4. We’re checkers. While it’s not true all Anxious Folks are habitual stalkers of their loved ones, it’s pretty much true that habitual stalkers are anxious. Social media was created in such a way as to completely fuel and facilitate our anxious suspicions. All day. And all night. If you find yourself checking your loved one’s location tags, reading for which good looking girl or guy has “liked” their Facebook posts, getting pissed if one of their friends has just changed their profile pic to one with a bikini, or you find yourself compelled to endlessly comb through photos of all their old ex’s in their old Facebook photo albums, checking the phone, hacking the email, combing through their search histories, you’re suffering from one of the more virulent anxious relationship killers. If you’re really in a relationship with someone you can’t trust, get the heck out now. Don’t waste another minute or tear here. If you’re not, there are ways to learn how not to be controlled by your anxiety. All those anxious accusations and “Where are you?” “Who are you with?” texts wear relationships down. This pattern shows up in my office a lot with couples I work with, and not just the twenty-something crowd, either. It's potentially a very destructive behavior.
5. “Do you love me? Really love me?” Another version of checking behavior. Lots of Anxious Folk feel deeply unlovable and flawed. Although the people around them typically adore and value them highly, Anxious Folk may have a hard time letting that good stuff soak in. Often trained to perform for love, or feeling that they must earn love, Anxious Folk have a hard time feeling adequate or worthy. The uncomfortable intolerable feelings we’ve been discussing, point by point, come to a boil and an anxious person just has to break down and ask, “Do you love me? Do you really, really love me?” So understandable, as it can seem like the only way to get some relief from that nagging feeling you’re just not good enough to actually be secure in their love.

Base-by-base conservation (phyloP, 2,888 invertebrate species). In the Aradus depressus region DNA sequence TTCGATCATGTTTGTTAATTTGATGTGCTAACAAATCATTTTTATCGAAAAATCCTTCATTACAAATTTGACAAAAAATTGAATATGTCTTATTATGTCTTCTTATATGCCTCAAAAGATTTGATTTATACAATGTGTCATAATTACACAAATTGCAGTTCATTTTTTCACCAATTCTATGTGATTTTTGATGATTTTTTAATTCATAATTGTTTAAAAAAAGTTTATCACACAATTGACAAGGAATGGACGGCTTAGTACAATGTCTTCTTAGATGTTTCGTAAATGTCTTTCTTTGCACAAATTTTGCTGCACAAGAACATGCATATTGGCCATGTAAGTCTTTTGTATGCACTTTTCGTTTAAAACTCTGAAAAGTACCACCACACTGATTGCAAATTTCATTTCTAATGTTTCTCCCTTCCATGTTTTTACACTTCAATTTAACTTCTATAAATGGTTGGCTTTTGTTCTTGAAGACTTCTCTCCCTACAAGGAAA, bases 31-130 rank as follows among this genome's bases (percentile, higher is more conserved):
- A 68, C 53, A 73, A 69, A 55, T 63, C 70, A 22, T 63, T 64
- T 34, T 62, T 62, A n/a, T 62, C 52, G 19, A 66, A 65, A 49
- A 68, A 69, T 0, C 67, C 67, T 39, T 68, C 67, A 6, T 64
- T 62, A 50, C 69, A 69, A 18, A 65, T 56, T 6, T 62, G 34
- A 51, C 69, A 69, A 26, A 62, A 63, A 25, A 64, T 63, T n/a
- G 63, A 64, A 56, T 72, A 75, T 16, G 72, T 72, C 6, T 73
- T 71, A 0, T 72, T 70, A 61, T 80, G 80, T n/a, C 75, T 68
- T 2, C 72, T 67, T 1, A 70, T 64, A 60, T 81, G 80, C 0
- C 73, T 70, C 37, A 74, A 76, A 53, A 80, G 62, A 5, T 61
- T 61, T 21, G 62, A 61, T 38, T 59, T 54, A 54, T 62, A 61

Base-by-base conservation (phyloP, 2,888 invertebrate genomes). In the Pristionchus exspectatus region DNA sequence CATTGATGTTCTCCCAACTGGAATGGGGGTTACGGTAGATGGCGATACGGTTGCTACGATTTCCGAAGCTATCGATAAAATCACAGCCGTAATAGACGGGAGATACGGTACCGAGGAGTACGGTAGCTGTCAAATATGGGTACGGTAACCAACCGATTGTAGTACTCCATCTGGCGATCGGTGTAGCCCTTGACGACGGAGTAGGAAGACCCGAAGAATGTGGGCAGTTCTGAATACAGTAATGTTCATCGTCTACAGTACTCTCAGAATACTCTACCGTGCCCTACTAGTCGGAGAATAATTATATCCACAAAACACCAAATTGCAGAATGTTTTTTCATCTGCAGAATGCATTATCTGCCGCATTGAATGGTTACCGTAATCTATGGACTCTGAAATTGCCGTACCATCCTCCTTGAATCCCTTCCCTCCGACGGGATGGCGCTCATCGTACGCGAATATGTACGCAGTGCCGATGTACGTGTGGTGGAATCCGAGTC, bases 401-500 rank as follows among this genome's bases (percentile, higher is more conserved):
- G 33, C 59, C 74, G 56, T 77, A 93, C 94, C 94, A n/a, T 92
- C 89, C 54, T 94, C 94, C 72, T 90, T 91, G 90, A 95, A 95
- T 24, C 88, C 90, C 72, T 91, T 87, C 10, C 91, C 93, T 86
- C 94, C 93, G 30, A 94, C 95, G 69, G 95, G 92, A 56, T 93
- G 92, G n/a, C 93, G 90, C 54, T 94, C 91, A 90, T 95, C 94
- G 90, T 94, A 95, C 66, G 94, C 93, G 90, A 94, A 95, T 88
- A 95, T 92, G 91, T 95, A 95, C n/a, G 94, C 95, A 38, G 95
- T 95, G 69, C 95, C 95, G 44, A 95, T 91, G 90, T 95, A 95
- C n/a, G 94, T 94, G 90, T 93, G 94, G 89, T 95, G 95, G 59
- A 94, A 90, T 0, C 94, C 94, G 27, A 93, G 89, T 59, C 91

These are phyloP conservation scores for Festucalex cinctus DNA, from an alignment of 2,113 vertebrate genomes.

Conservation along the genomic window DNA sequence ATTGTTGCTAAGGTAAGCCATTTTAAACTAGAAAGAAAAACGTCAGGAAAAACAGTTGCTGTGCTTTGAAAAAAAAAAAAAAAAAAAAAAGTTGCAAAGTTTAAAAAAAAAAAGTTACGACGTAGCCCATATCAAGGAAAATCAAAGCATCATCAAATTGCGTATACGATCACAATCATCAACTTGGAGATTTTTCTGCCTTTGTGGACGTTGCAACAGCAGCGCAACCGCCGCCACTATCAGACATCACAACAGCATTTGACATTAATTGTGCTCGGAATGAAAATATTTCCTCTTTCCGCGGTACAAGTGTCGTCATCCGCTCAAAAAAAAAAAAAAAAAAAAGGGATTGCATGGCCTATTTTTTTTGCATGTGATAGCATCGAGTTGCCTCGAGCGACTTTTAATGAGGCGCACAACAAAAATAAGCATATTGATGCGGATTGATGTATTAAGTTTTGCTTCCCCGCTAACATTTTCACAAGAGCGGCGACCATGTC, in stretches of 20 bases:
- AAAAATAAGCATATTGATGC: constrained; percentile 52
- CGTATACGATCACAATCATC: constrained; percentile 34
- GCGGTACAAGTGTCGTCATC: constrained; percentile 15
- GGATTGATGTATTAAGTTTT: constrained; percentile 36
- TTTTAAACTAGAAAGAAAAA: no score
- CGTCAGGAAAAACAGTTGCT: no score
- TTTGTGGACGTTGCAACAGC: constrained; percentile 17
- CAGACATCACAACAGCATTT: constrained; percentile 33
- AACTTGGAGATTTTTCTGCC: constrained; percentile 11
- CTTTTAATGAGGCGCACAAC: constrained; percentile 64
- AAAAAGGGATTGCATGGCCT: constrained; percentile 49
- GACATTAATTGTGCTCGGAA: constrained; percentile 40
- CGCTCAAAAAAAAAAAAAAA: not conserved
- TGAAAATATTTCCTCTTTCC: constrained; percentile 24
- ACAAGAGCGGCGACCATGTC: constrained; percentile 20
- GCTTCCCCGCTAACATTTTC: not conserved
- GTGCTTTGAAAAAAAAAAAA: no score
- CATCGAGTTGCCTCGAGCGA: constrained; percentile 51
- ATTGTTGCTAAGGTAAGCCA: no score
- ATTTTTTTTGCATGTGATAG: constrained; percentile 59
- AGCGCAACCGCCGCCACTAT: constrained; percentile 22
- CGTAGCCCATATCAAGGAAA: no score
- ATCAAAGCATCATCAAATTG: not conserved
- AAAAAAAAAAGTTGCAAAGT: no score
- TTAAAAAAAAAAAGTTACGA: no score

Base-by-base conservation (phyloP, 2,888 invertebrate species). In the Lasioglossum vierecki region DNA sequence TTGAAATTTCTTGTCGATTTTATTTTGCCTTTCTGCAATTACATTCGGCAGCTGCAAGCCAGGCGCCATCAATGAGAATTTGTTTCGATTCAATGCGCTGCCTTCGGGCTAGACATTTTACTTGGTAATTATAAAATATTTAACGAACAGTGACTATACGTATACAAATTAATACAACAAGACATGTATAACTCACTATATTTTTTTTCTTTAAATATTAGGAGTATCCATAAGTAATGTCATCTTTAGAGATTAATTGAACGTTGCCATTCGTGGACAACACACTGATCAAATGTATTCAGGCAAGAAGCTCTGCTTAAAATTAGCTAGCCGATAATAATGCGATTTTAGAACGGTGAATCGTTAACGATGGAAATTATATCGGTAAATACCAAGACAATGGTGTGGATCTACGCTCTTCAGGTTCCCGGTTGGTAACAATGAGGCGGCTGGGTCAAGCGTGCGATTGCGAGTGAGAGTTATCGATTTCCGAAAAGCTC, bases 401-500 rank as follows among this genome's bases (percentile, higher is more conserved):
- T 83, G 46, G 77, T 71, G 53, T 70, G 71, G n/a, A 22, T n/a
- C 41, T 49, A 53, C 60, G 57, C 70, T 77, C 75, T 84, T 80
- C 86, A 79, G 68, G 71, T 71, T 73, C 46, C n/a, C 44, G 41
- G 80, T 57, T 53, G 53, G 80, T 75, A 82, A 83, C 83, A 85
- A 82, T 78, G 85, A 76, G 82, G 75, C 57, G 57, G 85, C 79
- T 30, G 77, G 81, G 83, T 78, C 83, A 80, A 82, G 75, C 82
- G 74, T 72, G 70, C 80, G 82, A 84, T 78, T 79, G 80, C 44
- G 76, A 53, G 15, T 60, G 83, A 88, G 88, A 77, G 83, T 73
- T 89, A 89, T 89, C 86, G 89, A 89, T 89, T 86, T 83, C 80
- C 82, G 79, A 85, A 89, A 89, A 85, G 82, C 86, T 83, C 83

6. We’re caretakers in all our relationships. Before we learn to set appropriate boundaries, Anxious Folk are going to be giving, giving, giving, at our own expense. We can completely exhaust ourselves this way. For one thing, saying “No,” feels truly wrong, so Anxious Folk will find a way to say yes, no matter how over-committed they are already. This can lead to stress at home, an inability to save enough time for oneself or for attending to our primary relationships. Chances are, we learned very early we were valued for our extraordinary contributions and self-sacrificing ways. This was likely our role in our family of origin. And it’s a little addicting. The thing is, we neglect ourselves, can neglect our loved ones, and we end up burned out, resentful, and martyred if we don’t learn to live another way. Not very attractive. And very painful. It will sound and feel a lot like this, “I do and do and do for others, but no one does for me.” We may fail to notice the many ways we push away help and insist on doing things on our own. We isolate by accident, more often than not.
Our care-taking can lead us to push our way into our loved one’s lives as we “help” and suggest and control things so it all goes the way we know it should. We can find ourselves wanting everything to work out perfectly and painlessly for everyone we care about and we KNOW we’re the ones to make it happen. We’re not ones to sit back and let things work out on their own. Being in charge of the world is a big job, so we end up tired and cranky. Our loved ones may end up feeling managed, controlled, mothered, infantilized, and resentful. Without meaning to we can signal our loved ones that we quietly feel they are incompetent and not up to the task of living their own lives. Yikes! To make matters worse, it can be very, very stressful for us when our loved ones are struggling in their lives and we feel compelled to fix it, but we can’t. Anxious Folk are consistently shocked to learn their fussing and managing is driving their families bonkers. It’s hard to let go of our primary habit of soothing ourselves and expressing love, but our relationships can benefit enormously as we learn to trust our friends and family to live their lives and we get busy living ours. That’s actually our first job, right?